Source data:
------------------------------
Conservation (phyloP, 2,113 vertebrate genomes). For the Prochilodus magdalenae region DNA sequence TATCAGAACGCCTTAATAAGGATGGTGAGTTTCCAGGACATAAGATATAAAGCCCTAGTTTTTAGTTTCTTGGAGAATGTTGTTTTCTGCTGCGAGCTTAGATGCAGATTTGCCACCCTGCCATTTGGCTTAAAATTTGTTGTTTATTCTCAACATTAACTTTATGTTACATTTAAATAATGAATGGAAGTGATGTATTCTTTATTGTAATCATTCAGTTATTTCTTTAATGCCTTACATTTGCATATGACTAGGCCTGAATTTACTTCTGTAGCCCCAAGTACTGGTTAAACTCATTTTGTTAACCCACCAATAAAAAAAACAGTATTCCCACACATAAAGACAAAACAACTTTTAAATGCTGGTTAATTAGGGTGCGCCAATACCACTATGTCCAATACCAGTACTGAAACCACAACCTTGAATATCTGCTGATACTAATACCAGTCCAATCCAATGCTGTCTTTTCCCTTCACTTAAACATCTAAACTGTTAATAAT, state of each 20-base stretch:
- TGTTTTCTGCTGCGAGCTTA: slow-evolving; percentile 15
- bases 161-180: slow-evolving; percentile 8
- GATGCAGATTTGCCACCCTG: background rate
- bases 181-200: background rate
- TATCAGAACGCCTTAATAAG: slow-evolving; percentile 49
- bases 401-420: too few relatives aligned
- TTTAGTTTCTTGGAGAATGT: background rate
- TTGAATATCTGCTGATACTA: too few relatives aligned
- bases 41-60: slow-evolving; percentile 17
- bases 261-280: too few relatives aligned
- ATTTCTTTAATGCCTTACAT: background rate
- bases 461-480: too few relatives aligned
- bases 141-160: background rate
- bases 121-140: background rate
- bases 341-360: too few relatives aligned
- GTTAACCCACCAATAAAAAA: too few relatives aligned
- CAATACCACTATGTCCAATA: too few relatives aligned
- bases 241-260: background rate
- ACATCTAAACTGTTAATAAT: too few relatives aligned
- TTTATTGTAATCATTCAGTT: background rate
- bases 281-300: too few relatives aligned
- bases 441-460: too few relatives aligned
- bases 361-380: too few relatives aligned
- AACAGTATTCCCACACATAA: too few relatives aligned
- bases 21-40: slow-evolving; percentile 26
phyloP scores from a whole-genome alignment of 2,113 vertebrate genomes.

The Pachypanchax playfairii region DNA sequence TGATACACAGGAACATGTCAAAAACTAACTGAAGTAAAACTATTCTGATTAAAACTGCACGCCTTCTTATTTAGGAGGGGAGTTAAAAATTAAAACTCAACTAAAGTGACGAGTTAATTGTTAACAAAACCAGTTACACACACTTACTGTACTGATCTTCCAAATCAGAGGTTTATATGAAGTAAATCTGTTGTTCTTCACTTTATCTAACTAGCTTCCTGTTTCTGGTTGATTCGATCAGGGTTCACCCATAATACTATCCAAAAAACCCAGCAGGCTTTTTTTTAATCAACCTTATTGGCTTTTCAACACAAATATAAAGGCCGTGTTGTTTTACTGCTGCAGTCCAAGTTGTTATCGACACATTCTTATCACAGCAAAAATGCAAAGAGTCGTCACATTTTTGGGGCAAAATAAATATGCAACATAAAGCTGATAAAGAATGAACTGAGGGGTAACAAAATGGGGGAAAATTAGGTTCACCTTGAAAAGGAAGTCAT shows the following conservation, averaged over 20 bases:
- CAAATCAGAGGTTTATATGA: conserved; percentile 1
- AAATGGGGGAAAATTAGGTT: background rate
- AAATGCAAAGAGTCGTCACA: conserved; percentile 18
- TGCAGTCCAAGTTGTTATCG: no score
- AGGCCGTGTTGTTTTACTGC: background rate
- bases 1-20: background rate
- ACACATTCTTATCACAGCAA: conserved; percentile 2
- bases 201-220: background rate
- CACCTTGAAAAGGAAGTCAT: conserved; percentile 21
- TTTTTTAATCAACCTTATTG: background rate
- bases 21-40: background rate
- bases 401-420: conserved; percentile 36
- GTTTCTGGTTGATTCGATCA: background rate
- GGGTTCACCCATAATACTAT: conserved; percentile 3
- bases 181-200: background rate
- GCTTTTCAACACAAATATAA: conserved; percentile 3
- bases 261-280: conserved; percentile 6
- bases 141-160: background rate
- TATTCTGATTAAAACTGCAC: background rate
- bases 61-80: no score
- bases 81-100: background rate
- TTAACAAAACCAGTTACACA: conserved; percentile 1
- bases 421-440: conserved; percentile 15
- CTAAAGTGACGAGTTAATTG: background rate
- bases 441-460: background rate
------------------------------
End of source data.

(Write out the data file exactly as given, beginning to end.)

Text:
Conservation (phyloP, 2,113 vertebrate genomes). For the Prochilodus magdalenae region DNA sequence TATCAGAACGCCTTAATAAGGATGGTGAGTTTCCAGGACATAAGATATAAAGCCCTAGTTTTTAGTTTCTTGGAGAATGTTGTTTTCTGCTGCGAGCTTAGATGCAGATTTGCCACCCTGCCATTTGGCTTAAAATTTGTTGTTTATTCTCAACATTAACTTTATGTTACATTTAAATAATGAATGGAAGTGATGTATTCTTTATTGTAATCATTCAGTTATTTCTTTAATGCCTTACATTTGCATATGACTAGGCCTGAATTTACTTCTGTAGCCCCAAGTACTGGTTAAACTCATTTTGTTAACCCACCAATAAAAAAAACAGTATTCCCACACATAAAGACAAAACAACTTTTAAATGCTGGTTAATTAGGGTGCGCCAATACCACTATGTCCAATACCAGTACTGAAACCACAACCTTGAATATCTGCTGATACTAATACCAGTCCAATCCAATGCTGTCTTTTCCCTTCACTTAAACATCTAAACTGTTAATAAT, state of each 20-base stretch:
- TGTTTTCTGCTGCGAGCTTA: slow-evolving; percentile 15
- bases 161-180: slow-evolving; percentile 8
- GATGCAGATTTGCCACCCTG: background rate
- bases 181-200: background rate
- TATCAGAACGCCTTAATAAG: slow-evolving; percentile 49
- bases 401-420: too few relatives aligned
- TTTAGTTTCTTGGAGAATGT: background rate
- TTGAATATCTGCTGATACTA: too few relatives aligned
- bases 41-60: slow-evolving; percentile 17
- bases 261-280: too few relatives aligned
- ATTTCTTTAATGCCTTACAT: background rate
- bases 461-480: too few relatives aligned
- bases 141-160: background rate
- bases 121-140: background rate
- bases 341-360: too few relatives aligned
- GTTAACCCACCAATAAAAAA: too few relatives aligned
- CAATACCACTATGTCCAATA: too few relatives aligned
- bases 241-260: background rate
- ACATCTAAACTGTTAATAAT: too few relatives aligned
- TTTATTGTAATCATTCAGTT: background rate
- bases 281-300: too few relatives aligned
- bases 441-460: too few relatives aligned
- bases 361-380: too few relatives aligned
- AACAGTATTCCCACACATAA: too few relatives aligned
- bases 21-40: slow-evolving; percentile 26
phyloP scores from a whole-genome alignment of 2,113 vertebrate genomes.

The Pachypanchax playfairii region DNA sequence TGATACACAGGAACATGTCAAAAACTAACTGAAGTAAAACTATTCTGATTAAAACTGCACGCCTTCTTATTTAGGAGGGGAGTTAAAAATTAAAACTCAACTAAAGTGACGAGTTAATTGTTAACAAAACCAGTTACACACACTTACTGTACTGATCTTCCAAATCAGAGGTTTATATGAAGTAAATCTGTTGTTCTTCACTTTATCTAACTAGCTTCCTGTTTCTGGTTGATTCGATCAGGGTTCACCCATAATACTATCCAAAAAACCCAGCAGGCTTTTTTTTAATCAACCTTATTGGCTTTTCAACACAAATATAAAGGCCGTGTTGTTTTACTGCTGCAGTCCAAGTTGTTATCGACACATTCTTATCACAGCAAAAATGCAAAGAGTCGTCACATTTTTGGGGCAAAATAAATATGCAACATAAAGCTGATAAAGAATGAACTGAGGGGTAACAAAATGGGGGAAAATTAGGTTCACCTTGAAAAGGAAGTCAT shows the following conservation, averaged over 20 bases:
- CAAATCAGAGGTTTATATGA: conserved; percentile 1
- AAATGGGGGAAAATTAGGTT: background rate
- AAATGCAAAGAGTCGTCACA: conserved; percentile 18
- TGCAGTCCAAGTTGTTATCG: no score
- AGGCCGTGTTGTTTTACTGC: background rate
- bases 1-20: background rate
- ACACATTCTTATCACAGCAA: conserved; percentile 2
- bases 201-220: background rate
- CACCTTGAAAAGGAAGTCAT: conserved; percentile 21
- TTTTTTAATCAACCTTATTG: background rate
- bases 21-40: background rate
- bases 401-420: conserved; percentile 36
- GTTTCTGGTTGATTCGATCA: background rate
- GGGTTCACCCATAATACTAT: conserved; percentile 3
- bases 181-200: background rate
- GCTTTTCAACACAAATATAA: conserved; percentile 3
- bases 261-280: conserved; percentile 6
- bases 141-160: background rate
- TATTCTGATTAAAACTGCAC: background rate
- bases 61-80: no score
- bases 81-100: background rate
- TTAACAAAACCAGTTACACA: conserved; percentile 1
- bases 421-440: conserved; percentile 15
- CTAAAGTGACGAGTTAATTG: background rate
- bases 441-460: background rate